Jackson Brigade, Inc.

Tour of Jackson Family Sites on the North Tualatin Plains
North Plains and Hillsboro, Oregon
August 5, 2000
By Linda Brake Meyers

A map of tour.

Our group looked much like that of a pioneer wagon train as we left North Plains Community Center. John C. Jackson headed the caravan taking with him about 15 others in a large van they rented for the occasion. Following was Judy Goldman a local historian and genealogist who graciously volunteered her services for the tour. Many others opted to follow in their own vehicles.

Leaving the North Plains Community center we turned left onto Hillcrest to the intersection. Old Glencoe lies to the right of the intersection. This was part of the Donation Land Claim (DLC) of Charles and Letitia Mackay, grandparents of Maria Brooks who married John Wesley Jackson. {John Wesley Jackson was the grandfather of John C. Jackson.} Glencoe, founded by Charles Mackay, was a thriving trading center until 1911 when the United Railway bypassed it in favor of North Plains, a half-mile to the west. One building of notable interest was the pre-1890 Blacksmith Shop. This blacksmith shop in Glencoe belonged to Charley Walters and was the last operating business after the community moved up the hill to be near the railroad line and was renamed North Plains.

A note on Donation Land Claims (DLC): The provisional government set up its unilateral land system under the Organic Law and the United States affirmed it two years after the territory was established. The Donation Land Claim Act of 1850 provided 320 acres of land to a male over 18 and added another 320 for a wife. Her land was held in her name which gave woman's rights an early boost and was the reason Ulysses Jackson had to buy my farm twice (he failed to get the wife's agreement the first time). In five years two and half million acres were distributed to 7000 claimants.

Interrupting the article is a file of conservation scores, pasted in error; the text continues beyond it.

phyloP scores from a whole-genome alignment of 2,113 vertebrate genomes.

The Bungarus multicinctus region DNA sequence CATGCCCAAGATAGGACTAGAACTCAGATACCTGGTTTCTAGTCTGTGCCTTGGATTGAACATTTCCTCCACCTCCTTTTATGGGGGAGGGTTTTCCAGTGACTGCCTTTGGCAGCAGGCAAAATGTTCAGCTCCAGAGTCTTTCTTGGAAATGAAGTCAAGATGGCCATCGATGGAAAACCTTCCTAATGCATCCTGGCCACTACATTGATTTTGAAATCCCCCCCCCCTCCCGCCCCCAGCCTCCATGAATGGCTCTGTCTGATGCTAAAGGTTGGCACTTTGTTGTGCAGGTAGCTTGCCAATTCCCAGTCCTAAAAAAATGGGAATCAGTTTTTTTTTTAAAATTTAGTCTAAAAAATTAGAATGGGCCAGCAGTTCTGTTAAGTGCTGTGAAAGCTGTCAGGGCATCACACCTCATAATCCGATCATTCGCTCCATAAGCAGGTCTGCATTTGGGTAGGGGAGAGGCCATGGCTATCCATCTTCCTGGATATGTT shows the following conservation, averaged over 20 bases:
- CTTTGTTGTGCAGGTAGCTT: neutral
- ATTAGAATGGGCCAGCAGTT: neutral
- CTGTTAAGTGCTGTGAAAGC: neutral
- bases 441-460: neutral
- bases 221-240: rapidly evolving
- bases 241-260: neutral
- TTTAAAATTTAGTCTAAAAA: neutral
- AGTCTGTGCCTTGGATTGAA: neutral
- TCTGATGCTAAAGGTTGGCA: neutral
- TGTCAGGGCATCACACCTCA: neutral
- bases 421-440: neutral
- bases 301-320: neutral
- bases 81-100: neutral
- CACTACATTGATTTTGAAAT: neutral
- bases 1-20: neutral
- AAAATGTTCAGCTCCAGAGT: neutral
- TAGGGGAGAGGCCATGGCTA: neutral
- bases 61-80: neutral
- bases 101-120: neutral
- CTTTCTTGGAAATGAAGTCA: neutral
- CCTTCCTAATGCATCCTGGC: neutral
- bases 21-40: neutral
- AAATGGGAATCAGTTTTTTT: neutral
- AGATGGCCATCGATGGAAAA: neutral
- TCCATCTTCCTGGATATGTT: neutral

At the intersection we turned left on N. W. North Street, passing the south end of John Johnston and Ulysses Jackson's DLC on the right to a right turn on Old Shadybrook Road. About a quarter mile on the right is the lane leading to the Jackson family cemetery. Ulysses Jackson and many of the Dobbins are buried in this cemetery. Melvin Van Domelen spoke of the Dobbin family connection to the Jackson family. He and his cousin, John Crocker, care for the cemetery. As the town is moving out, fears are for the future preservation the Jackson property and cemetery.

Image of Ulysses Jackson Homestead

View of the Ulysses Jackson homestead from road leading to the cemetery.
Ulysses' home was located between the buildings to the right of the picture.

Image of Ulysses and Lucinda Jackson
 grave stone

Nancy Ann Jackson standing near Ulysses and Lucinda Jackson's grave stone

Image of Closeup of Ulysses and Lucinda Jackson's
 grave stone

Closeup of Ulysses and Lucinda Jackson's grave stone

Image of Lucinda Jackson's side of the stone

Lucinda Jackson's side of the stone